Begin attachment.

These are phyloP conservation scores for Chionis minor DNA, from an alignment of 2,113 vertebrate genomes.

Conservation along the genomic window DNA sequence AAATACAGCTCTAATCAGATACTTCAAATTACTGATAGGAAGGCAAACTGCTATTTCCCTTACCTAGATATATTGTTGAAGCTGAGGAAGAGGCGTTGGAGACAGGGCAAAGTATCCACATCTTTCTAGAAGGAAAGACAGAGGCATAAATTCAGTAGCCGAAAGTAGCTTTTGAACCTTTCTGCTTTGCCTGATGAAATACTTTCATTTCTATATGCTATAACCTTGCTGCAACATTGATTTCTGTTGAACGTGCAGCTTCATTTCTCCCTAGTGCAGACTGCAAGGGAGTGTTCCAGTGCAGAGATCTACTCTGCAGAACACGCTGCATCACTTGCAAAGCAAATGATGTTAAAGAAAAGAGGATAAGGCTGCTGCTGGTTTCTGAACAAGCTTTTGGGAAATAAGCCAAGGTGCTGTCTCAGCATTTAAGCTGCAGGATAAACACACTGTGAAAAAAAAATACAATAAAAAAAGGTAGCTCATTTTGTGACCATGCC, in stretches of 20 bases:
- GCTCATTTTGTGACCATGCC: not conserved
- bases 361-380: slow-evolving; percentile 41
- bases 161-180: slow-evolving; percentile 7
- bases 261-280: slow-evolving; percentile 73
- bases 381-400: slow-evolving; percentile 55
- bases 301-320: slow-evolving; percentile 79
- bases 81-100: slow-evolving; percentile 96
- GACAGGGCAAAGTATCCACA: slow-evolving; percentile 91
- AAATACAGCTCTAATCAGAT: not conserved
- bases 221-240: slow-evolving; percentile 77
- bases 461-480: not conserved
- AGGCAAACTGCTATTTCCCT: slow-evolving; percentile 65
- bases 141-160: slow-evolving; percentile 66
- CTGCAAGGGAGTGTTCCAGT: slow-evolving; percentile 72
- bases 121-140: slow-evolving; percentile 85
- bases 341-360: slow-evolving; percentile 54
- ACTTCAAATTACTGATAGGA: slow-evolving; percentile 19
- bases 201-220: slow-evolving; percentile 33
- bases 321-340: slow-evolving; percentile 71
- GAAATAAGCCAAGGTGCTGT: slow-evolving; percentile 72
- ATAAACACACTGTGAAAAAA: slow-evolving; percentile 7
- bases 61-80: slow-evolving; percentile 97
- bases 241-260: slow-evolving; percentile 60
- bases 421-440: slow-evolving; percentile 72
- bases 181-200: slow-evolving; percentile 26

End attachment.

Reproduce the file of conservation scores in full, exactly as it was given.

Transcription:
These are phyloP conservation scores for Chionis minor DNA, from an alignment of 2,113 vertebrate genomes.

Conservation along the genomic window DNA sequence AAATACAGCTCTAATCAGATACTTCAAATTACTGATAGGAAGGCAAACTGCTATTTCCCTTACCTAGATATATTGTTGAAGCTGAGGAAGAGGCGTTGGAGACAGGGCAAAGTATCCACATCTTTCTAGAAGGAAAGACAGAGGCATAAATTCAGTAGCCGAAAGTAGCTTTTGAACCTTTCTGCTTTGCCTGATGAAATACTTTCATTTCTATATGCTATAACCTTGCTGCAACATTGATTTCTGTTGAACGTGCAGCTTCATTTCTCCCTAGTGCAGACTGCAAGGGAGTGTTCCAGTGCAGAGATCTACTCTGCAGAACACGCTGCATCACTTGCAAAGCAAATGATGTTAAAGAAAAGAGGATAAGGCTGCTGCTGGTTTCTGAACAAGCTTTTGGGAAATAAGCCAAGGTGCTGTCTCAGCATTTAAGCTGCAGGATAAACACACTGTGAAAAAAAAATACAATAAAAAAAGGTAGCTCATTTTGTGACCATGCC, in stretches of 20 bases:
- GCTCATTTTGTGACCATGCC: not conserved
- bases 361-380: slow-evolving; percentile 41
- bases 161-180: slow-evolving; percentile 7
- bases 261-280: slow-evolving; percentile 73
- bases 381-400: slow-evolving; percentile 55
- bases 301-320: slow-evolving; percentile 79
- bases 81-100: slow-evolving; percentile 96
- GACAGGGCAAAGTATCCACA: slow-evolving; percentile 91
- AAATACAGCTCTAATCAGAT: not conserved
- bases 221-240: slow-evolving; percentile 77
- bases 461-480: not conserved
- AGGCAAACTGCTATTTCCCT: slow-evolving; percentile 65
- bases 141-160: slow-evolving; percentile 66
- CTGCAAGGGAGTGTTCCAGT: slow-evolving; percentile 72
- bases 121-140: slow-evolving; percentile 85
- bases 341-360: slow-evolving; percentile 54
- ACTTCAAATTACTGATAGGA: slow-evolving; percentile 19
- bases 201-220: slow-evolving; percentile 33
- bases 321-340: slow-evolving; percentile 71
- GAAATAAGCCAAGGTGCTGT: slow-evolving; percentile 72
- ATAAACACACTGTGAAAAAA: slow-evolving; percentile 7
- bases 61-80: slow-evolving; percentile 97
- bases 241-260: slow-evolving; percentile 60
- bases 421-440: slow-evolving; percentile 72
- bases 181-200: slow-evolving; percentile 26